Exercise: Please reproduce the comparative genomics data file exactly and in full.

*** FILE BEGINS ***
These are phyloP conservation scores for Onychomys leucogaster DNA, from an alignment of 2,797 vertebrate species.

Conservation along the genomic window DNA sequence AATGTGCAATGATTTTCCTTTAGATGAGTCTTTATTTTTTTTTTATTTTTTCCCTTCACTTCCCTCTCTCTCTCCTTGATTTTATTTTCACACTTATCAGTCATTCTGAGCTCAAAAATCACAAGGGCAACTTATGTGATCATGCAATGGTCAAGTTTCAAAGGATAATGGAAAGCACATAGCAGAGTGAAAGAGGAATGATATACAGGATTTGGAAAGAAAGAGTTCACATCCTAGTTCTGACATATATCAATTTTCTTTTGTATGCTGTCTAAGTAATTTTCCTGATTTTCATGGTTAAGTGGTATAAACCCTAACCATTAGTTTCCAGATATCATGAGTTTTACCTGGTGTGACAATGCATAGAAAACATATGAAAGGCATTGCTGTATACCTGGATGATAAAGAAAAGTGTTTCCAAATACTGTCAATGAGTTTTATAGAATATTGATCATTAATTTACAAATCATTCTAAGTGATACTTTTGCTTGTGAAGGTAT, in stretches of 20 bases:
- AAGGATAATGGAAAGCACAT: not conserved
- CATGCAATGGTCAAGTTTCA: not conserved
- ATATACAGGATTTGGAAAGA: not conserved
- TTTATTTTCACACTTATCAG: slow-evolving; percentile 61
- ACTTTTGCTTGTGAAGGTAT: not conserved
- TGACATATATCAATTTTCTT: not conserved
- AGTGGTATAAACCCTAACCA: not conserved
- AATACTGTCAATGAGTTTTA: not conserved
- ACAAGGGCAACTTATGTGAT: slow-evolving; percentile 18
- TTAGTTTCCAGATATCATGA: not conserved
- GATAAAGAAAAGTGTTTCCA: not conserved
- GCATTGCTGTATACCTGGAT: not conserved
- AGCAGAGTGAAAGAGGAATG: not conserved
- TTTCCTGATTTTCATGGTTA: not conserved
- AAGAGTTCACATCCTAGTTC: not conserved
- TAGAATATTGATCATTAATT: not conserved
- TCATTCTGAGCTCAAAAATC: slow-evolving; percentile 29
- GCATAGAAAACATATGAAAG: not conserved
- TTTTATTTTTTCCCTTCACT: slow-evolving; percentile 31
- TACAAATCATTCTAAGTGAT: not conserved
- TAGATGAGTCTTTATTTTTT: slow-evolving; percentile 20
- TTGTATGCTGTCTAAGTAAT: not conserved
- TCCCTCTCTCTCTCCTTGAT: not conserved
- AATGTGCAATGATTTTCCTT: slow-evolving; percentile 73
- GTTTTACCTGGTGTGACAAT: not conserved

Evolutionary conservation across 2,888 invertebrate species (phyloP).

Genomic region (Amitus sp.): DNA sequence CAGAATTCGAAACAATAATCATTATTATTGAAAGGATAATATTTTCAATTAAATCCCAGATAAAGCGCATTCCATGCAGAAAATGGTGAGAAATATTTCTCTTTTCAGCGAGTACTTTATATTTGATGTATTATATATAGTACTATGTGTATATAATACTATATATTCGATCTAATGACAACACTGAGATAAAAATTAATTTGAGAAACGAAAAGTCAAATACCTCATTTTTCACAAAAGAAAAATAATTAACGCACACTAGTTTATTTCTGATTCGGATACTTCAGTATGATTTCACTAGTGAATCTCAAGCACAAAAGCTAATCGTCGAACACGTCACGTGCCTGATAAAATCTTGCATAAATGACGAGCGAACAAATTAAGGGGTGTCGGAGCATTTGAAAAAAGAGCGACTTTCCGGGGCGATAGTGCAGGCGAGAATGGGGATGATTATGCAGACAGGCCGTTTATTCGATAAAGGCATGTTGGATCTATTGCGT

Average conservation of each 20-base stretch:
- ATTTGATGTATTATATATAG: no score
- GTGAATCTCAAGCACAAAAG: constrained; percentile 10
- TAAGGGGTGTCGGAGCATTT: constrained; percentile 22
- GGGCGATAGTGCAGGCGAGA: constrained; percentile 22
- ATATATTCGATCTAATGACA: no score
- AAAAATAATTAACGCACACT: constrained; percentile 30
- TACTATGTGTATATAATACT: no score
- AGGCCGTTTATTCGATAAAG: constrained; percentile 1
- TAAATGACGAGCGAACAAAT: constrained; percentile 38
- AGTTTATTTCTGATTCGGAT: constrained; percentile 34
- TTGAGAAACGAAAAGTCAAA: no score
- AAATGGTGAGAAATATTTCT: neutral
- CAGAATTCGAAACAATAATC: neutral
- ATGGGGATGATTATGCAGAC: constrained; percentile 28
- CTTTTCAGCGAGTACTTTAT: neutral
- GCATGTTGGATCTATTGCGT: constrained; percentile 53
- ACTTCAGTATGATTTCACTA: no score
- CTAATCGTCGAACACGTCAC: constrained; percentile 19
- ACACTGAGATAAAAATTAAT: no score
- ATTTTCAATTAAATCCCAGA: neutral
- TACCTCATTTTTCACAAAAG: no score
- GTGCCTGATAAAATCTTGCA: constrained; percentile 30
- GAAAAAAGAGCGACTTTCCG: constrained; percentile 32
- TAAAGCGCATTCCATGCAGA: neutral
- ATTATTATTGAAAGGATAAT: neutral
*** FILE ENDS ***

These are phyloP conservation scores for Onychomys leucogaster DNA, from an alignment of 2,797 vertebrate species.

Conservation along the genomic window DNA sequence AATGTGCAATGATTTTCCTTTAGATGAGTCTTTATTTTTTTTTTATTTTTTCCCTTCACTTCCCTCTCTCTCTCCTTGATTTTATTTTCACACTTATCAGTCATTCTGAGCTCAAAAATCACAAGGGCAACTTATGTGATCATGCAATGGTCAAGTTTCAAAGGATAATGGAAAGCACATAGCAGAGTGAAAGAGGAATGATATACAGGATTTGGAAAGAAAGAGTTCACATCCTAGTTCTGACATATATCAATTTTCTTTTGTATGCTGTCTAAGTAATTTTCCTGATTTTCATGGTTAAGTGGTATAAACCCTAACCATTAGTTTCCAGATATCATGAGTTTTACCTGGTGTGACAATGCATAGAAAACATATGAAAGGCATTGCTGTATACCTGGATGATAAAGAAAAGTGTTTCCAAATACTGTCAATGAGTTTTATAGAATATTGATCATTAATTTACAAATCATTCTAAGTGATACTTTTGCTTGTGAAGGTAT, in stretches of 20 bases:
- AAGGATAATGGAAAGCACAT: not conserved
- CATGCAATGGTCAAGTTTCA: not conserved
- ATATACAGGATTTGGAAAGA: not conserved
- TTTATTTTCACACTTATCAG: slow-evolving; percentile 61
- ACTTTTGCTTGTGAAGGTAT: not conserved
- TGACATATATCAATTTTCTT: not conserved
- AGTGGTATAAACCCTAACCA: not conserved
- AATACTGTCAATGAGTTTTA: not conserved
- ACAAGGGCAACTTATGTGAT: slow-evolving; percentile 18
- TTAGTTTCCAGATATCATGA: not conserved
- GATAAAGAAAAGTGTTTCCA: not conserved
- GCATTGCTGTATACCTGGAT: not conserved
- AGCAGAGTGAAAGAGGAATG: not conserved
- TTTCCTGATTTTCATGGTTA: not conserved
- AAGAGTTCACATCCTAGTTC: not conserved
- TAGAATATTGATCATTAATT: not conserved
- TCATTCTGAGCTCAAAAATC: slow-evolving; percentile 29
- GCATAGAAAACATATGAAAG: not conserved
- TTTTATTTTTTCCCTTCACT: slow-evolving; percentile 31
- TACAAATCATTCTAAGTGAT: not conserved
- TAGATGAGTCTTTATTTTTT: slow-evolving; percentile 20
- TTGTATGCTGTCTAAGTAAT: not conserved
- TCCCTCTCTCTCTCCTTGAT: not conserved
- AATGTGCAATGATTTTCCTT: slow-evolving; percentile 73
- GTTTTACCTGGTGTGACAAT: not conserved

Evolutionary conservation across 2,888 invertebrate species (phyloP).

Genomic region (Amitus sp.): DNA sequence CAGAATTCGAAACAATAATCATTATTATTGAAAGGATAATATTTTCAATTAAATCCCAGATAAAGCGCATTCCATGCAGAAAATGGTGAGAAATATTTCTCTTTTCAGCGAGTACTTTATATTTGATGTATTATATATAGTACTATGTGTATATAATACTATATATTCGATCTAATGACAACACTGAGATAAAAATTAATTTGAGAAACGAAAAGTCAAATACCTCATTTTTCACAAAAGAAAAATAATTAACGCACACTAGTTTATTTCTGATTCGGATACTTCAGTATGATTTCACTAGTGAATCTCAAGCACAAAAGCTAATCGTCGAACACGTCACGTGCCTGATAAAATCTTGCATAAATGACGAGCGAACAAATTAAGGGGTGTCGGAGCATTTGAAAAAAGAGCGACTTTCCGGGGCGATAGTGCAGGCGAGAATGGGGATGATTATGCAGACAGGCCGTTTATTCGATAAAGGCATGTTGGATCTATTGCGT

Average conservation of each 20-base stretch:
- ATTTGATGTATTATATATAG: no score
- GTGAATCTCAAGCACAAAAG: constrained; percentile 10
- TAAGGGGTGTCGGAGCATTT: constrained; percentile 22
- GGGCGATAGTGCAGGCGAGA: constrained; percentile 22
- ATATATTCGATCTAATGACA: no score
- AAAAATAATTAACGCACACT: constrained; percentile 30
- TACTATGTGTATATAATACT: no score
- AGGCCGTTTATTCGATAAAG: constrained; percentile 1
- TAAATGACGAGCGAACAAAT: constrained; percentile 38
- AGTTTATTTCTGATTCGGAT: constrained; percentile 34
- TTGAGAAACGAAAAGTCAAA: no score
- AAATGGTGAGAAATATTTCT: neutral
- CAGAATTCGAAACAATAATC: neutral
- ATGGGGATGATTATGCAGAC: constrained; percentile 28
- CTTTTCAGCGAGTACTTTAT: neutral
- GCATGTTGGATCTATTGCGT: constrained; percentile 53
- ACTTCAGTATGATTTCACTA: no score
- CTAATCGTCGAACACGTCAC: constrained; percentile 19
- ACACTGAGATAAAAATTAAT: no score
- ATTTTCAATTAAATCCCAGA: neutral
- TACCTCATTTTTCACAAAAG: no score
- GTGCCTGATAAAATCTTGCA: constrained; percentile 30
- GAAAAAAGAGCGACTTTCCG: constrained; percentile 32
- TAAAGCGCATTCCATGCAGA: neutral
- ATTATTATTGAAAGGATAAT: neutral